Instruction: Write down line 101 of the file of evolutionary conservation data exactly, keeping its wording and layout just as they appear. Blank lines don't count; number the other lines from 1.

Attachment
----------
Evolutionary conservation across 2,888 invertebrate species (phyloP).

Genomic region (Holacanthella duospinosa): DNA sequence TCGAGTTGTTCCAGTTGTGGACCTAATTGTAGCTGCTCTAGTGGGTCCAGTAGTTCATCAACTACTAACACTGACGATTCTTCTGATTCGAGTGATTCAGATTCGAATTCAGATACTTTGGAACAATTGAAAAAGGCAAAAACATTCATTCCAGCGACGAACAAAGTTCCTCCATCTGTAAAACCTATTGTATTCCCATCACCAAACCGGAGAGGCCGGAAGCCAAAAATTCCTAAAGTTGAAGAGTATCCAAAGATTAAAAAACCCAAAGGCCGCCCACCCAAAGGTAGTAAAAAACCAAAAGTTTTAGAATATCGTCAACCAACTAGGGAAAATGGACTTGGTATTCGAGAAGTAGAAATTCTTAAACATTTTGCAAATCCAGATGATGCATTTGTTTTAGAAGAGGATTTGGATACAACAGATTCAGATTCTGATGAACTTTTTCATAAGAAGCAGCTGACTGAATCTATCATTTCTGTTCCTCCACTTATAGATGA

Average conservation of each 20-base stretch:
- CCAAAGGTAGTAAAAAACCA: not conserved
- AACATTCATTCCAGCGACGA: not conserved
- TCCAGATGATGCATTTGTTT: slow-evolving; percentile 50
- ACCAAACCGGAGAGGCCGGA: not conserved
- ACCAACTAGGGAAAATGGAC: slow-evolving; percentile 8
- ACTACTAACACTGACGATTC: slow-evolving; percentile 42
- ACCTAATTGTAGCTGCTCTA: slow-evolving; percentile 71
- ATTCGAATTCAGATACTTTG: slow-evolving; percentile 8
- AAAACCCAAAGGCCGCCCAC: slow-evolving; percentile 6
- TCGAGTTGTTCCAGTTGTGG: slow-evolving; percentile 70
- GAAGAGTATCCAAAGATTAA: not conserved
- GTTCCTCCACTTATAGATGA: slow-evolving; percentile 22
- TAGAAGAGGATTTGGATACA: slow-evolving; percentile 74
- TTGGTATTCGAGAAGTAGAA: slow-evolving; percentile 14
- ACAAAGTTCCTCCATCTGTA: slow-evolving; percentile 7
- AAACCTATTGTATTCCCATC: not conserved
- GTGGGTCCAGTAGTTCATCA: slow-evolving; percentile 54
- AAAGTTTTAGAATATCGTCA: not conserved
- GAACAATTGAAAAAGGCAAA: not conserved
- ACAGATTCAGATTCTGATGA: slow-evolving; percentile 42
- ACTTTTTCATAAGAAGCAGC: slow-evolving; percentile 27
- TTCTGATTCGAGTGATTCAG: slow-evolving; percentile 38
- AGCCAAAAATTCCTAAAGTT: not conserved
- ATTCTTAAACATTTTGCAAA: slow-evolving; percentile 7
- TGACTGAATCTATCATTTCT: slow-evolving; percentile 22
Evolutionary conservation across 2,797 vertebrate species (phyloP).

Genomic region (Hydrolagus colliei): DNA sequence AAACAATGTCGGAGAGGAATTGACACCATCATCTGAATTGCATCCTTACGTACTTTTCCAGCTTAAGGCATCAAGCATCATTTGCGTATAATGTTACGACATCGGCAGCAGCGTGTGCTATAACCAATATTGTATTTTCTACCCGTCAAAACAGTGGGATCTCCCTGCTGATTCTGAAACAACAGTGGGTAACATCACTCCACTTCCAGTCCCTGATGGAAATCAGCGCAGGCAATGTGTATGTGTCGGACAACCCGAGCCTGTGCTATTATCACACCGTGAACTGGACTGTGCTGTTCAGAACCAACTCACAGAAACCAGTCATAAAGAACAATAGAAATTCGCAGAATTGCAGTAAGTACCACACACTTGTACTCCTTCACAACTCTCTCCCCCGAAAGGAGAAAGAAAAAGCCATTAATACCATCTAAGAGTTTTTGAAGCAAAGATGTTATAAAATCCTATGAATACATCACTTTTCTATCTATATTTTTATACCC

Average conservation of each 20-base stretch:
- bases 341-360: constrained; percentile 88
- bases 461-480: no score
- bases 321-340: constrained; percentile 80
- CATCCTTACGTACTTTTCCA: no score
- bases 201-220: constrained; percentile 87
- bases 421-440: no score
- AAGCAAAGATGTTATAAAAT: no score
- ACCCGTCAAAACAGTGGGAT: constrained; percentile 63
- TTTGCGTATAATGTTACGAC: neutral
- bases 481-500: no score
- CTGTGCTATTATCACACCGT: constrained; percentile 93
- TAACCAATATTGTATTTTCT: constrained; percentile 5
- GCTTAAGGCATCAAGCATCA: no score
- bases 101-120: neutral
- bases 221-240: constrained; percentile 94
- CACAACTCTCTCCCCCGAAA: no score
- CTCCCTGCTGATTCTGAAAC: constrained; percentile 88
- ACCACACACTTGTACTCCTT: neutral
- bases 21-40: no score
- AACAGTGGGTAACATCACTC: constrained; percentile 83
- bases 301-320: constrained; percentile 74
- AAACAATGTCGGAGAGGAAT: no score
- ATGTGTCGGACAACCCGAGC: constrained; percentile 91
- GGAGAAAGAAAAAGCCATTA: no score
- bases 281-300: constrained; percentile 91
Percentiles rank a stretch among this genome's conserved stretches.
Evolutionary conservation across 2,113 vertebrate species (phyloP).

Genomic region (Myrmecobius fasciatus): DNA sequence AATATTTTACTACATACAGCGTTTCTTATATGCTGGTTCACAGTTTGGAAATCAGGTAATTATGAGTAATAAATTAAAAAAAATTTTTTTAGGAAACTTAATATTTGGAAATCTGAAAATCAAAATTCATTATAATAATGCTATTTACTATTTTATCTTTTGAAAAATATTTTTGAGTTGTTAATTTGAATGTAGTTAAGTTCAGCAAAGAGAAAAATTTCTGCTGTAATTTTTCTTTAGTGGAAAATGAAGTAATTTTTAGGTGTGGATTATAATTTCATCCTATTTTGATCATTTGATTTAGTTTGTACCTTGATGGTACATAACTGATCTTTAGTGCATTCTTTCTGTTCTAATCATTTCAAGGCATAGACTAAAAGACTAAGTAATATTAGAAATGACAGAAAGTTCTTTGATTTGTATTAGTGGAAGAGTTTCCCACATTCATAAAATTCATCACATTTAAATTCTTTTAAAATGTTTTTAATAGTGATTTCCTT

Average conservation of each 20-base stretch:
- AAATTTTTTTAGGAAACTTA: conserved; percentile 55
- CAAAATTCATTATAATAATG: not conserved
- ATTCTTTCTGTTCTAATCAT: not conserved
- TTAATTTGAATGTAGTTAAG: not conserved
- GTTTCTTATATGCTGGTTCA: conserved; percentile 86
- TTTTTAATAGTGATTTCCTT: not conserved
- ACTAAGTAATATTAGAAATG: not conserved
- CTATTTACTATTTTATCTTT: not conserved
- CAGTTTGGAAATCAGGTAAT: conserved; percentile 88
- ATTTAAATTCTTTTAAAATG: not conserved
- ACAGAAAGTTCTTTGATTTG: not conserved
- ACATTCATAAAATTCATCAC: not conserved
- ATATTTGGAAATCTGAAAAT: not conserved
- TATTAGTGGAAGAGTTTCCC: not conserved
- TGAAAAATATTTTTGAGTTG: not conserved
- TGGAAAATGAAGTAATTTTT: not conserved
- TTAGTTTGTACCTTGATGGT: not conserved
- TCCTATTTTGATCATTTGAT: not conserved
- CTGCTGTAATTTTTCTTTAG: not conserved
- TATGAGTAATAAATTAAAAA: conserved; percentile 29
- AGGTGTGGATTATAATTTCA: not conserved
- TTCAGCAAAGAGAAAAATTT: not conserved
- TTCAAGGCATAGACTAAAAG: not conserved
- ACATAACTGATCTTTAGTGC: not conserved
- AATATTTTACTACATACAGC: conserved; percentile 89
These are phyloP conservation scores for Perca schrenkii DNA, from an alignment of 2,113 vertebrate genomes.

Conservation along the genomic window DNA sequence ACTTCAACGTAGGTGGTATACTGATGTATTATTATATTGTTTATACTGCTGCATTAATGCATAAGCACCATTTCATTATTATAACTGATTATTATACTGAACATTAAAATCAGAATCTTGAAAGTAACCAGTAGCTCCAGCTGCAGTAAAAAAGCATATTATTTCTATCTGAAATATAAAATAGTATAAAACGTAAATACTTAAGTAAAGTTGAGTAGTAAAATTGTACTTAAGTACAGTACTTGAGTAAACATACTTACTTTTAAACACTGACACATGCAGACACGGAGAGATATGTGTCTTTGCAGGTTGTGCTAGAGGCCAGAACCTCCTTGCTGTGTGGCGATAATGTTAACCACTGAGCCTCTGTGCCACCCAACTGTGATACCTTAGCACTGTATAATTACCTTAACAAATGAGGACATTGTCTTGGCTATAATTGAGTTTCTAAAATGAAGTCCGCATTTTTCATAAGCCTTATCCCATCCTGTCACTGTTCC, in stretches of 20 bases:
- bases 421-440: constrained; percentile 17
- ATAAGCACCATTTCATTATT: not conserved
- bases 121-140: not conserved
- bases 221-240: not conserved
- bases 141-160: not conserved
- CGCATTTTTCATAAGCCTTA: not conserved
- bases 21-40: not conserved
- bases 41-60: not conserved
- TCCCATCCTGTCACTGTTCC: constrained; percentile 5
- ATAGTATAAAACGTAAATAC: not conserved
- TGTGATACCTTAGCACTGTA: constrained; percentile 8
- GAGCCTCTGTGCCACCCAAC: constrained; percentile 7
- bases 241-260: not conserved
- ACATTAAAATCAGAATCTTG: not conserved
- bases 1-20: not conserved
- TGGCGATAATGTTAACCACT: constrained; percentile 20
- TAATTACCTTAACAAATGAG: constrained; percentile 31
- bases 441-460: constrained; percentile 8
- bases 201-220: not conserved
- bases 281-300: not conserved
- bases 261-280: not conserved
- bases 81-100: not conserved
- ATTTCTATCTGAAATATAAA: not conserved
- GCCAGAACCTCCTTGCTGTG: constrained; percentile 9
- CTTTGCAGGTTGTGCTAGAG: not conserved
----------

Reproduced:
- ACATTAAAATCAGAATCTTG: not conserved